Lapsed, I think you totally misinterpreted my post.
And having had that experience yourself, would you really wish the same experience on those who truly love the Mass they have now? It would be a shame not to learn from the mistake that was made with the wholesale dumping of the TLM. This is why I would like to see both offered.
I said nothing about just yanking the rug out from anyone and forcing things down their throat. I merely pointed out that when Latin was unofficially purged from the American Church, no one really had much of a choice. Just pointed it out, nothing more.
Also, I wasn’t even born when the Tridentine Mass was standard. I merely broadened my horizons and got to thinking, “Why did we insist on committing cultural suicide?” I would also like to see both offered, the Tridentine Mass and the Pauline Mass with an emphasis on the Pauline Mass in a more reverent form (ad orientem, Latin, etc.).
That actually seems to me to be the worst of solutions. Making a hybrid like that to me is the worst of both worlds. I would prefer a fully Latin Mass with the exception of the readings and homily, personally. That’s my personal tastes, though. What I would really like is the NO Mass in Latin performed ad orientum. The TLM was before my time.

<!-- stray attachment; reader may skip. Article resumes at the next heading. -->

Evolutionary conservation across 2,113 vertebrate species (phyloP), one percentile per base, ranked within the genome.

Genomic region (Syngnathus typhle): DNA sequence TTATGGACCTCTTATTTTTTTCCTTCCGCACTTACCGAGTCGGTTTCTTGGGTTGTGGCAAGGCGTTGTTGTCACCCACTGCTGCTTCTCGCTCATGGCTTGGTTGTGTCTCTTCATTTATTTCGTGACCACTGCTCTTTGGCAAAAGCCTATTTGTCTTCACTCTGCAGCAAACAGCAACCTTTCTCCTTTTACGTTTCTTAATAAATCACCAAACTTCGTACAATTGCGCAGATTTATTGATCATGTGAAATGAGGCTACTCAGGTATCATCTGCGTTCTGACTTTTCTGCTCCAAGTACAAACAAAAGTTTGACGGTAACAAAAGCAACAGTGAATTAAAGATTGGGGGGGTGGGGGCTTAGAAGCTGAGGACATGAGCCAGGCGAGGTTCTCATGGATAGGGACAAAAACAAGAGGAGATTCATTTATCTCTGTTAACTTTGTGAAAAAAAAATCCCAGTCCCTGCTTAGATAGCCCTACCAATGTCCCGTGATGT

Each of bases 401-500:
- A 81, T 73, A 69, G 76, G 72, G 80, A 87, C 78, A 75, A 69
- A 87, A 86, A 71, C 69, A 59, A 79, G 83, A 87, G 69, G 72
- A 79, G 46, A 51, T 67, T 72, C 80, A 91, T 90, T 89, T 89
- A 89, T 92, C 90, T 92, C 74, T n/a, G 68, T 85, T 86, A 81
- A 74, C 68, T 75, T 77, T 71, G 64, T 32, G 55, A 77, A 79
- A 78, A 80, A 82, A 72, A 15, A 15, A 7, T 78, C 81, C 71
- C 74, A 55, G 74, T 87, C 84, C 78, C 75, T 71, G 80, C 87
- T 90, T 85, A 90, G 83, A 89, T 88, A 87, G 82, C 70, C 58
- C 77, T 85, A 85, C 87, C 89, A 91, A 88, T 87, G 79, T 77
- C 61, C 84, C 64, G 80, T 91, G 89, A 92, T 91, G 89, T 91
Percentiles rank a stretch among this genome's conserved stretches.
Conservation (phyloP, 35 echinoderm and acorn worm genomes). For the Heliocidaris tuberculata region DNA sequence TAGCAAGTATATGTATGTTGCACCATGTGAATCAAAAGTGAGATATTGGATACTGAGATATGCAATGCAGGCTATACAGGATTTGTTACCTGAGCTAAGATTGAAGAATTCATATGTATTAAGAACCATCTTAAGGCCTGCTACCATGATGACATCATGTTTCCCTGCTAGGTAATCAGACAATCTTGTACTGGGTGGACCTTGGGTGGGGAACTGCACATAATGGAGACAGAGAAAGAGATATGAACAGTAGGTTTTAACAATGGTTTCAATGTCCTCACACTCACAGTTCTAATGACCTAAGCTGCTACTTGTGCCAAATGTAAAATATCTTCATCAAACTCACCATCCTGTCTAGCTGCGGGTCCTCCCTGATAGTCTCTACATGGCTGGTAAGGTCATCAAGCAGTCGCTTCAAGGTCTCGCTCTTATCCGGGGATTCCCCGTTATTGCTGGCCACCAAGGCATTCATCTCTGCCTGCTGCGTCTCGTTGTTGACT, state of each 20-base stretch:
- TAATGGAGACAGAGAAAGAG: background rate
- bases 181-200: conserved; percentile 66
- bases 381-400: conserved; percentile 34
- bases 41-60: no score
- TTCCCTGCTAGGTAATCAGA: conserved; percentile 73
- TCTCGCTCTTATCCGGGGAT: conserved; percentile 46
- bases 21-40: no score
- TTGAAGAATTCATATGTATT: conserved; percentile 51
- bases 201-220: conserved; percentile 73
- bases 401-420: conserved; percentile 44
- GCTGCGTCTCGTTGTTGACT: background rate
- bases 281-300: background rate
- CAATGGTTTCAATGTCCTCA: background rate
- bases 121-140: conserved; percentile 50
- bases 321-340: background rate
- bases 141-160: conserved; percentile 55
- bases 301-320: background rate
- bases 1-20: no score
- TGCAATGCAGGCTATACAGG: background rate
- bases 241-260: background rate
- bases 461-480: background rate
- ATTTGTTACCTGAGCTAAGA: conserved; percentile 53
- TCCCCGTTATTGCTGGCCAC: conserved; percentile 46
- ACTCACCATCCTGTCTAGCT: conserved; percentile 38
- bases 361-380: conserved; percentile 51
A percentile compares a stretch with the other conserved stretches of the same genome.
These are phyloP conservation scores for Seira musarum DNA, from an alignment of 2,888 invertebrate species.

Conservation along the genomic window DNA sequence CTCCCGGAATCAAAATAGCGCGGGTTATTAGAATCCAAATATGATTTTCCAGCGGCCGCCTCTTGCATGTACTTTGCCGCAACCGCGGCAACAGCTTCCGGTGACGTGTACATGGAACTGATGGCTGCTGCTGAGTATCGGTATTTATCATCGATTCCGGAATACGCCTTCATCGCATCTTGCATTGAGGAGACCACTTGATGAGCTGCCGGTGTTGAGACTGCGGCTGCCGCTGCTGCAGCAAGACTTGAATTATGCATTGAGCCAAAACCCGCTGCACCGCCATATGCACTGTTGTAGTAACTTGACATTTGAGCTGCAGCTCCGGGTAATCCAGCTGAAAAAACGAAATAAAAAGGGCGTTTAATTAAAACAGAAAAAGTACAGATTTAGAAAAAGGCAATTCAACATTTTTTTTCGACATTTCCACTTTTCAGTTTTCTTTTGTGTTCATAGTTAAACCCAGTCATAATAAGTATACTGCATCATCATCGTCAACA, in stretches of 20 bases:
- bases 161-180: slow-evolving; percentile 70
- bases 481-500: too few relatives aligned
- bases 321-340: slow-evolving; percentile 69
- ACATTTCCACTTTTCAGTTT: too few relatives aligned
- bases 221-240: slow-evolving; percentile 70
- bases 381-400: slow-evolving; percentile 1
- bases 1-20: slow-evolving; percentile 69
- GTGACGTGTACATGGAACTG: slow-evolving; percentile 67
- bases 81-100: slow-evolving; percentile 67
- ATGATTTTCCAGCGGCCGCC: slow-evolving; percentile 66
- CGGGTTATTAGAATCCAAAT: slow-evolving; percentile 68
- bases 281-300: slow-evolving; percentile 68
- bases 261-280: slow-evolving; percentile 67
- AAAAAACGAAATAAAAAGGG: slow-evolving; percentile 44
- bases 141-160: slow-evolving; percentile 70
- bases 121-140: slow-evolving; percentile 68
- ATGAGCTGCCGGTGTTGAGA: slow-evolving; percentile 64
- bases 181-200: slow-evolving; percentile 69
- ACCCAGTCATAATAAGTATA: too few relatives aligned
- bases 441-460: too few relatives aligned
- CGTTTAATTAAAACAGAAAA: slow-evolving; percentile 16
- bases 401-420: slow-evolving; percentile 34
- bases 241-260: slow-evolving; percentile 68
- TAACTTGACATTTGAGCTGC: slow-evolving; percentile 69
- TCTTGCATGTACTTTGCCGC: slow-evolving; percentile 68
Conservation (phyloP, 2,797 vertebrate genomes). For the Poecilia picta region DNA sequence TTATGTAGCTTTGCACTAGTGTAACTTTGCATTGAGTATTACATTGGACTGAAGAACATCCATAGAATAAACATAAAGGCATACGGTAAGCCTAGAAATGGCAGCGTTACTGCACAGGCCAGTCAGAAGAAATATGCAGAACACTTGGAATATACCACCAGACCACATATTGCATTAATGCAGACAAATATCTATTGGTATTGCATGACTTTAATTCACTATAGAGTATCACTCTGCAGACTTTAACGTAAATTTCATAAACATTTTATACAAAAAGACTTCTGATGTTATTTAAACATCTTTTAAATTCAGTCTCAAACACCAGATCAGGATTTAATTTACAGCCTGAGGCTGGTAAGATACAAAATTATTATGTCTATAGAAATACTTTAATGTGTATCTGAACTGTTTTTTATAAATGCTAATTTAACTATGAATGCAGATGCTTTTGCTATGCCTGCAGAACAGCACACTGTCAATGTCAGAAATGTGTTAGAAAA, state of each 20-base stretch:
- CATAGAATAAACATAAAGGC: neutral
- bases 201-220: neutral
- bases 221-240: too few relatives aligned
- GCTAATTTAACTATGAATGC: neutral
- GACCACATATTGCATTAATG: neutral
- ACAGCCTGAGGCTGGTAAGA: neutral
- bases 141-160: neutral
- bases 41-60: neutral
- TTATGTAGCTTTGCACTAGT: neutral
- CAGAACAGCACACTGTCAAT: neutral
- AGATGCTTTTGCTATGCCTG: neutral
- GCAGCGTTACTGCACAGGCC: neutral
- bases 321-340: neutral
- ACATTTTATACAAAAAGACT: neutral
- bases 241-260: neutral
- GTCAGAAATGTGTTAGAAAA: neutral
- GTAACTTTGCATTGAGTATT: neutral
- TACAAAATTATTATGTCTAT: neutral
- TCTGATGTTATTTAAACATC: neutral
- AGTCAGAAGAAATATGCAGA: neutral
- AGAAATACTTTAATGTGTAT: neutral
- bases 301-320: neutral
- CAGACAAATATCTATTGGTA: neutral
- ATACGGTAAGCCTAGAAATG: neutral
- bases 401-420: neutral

I didn’t say I want a hybrid Tridentine and Pauline Mass, but I would entertain the possibility of a hybrid Latin/English NO Mass. I too would like to see ad orientem.
The Germanic languages are not derived from Latin but developed simulataneously from their common IndoEuropean roots, along with Greek, the Celtic languages and many others.
Yeah, I know.
English is primarily derived from proto-Germanic. Modern English, however, as been strongly affected by its close association with Latin and the fact that French (which is a Romance language) was the language of the British court for a few generations after 1066 when William the Conqueror captured Britain.
I also know this, maybe I was unclear in my original statement. What I’m saying is that Latin is not as alien to us westerners as Chinese of Japanese would be. Our English language does have a strong influence from Latin and French and uses the same alphabet. So, it is certainly not beyond the grasp of the average man to pick up on Latin in the Mass.
Here I’m the opposite. I get much more out of the Mass by focussing all of my attention on the altar rather thand dividing it between altar and missal. Again, to each their own in such matters.
I haven’t grown up with the Tridentine Mass, so I really find myself reading it to familiarize myself with it. Once I do so, I can watch the altar with more than occaisional glances. That is one thing that is really good about the Tridentine Mass, the goings on up at the altar teach Salvation history and the Gospel just in their actions. That is what is so wonderful about the old way. I wish the NO would have kept some of these actions and that priests and catechists would teach them.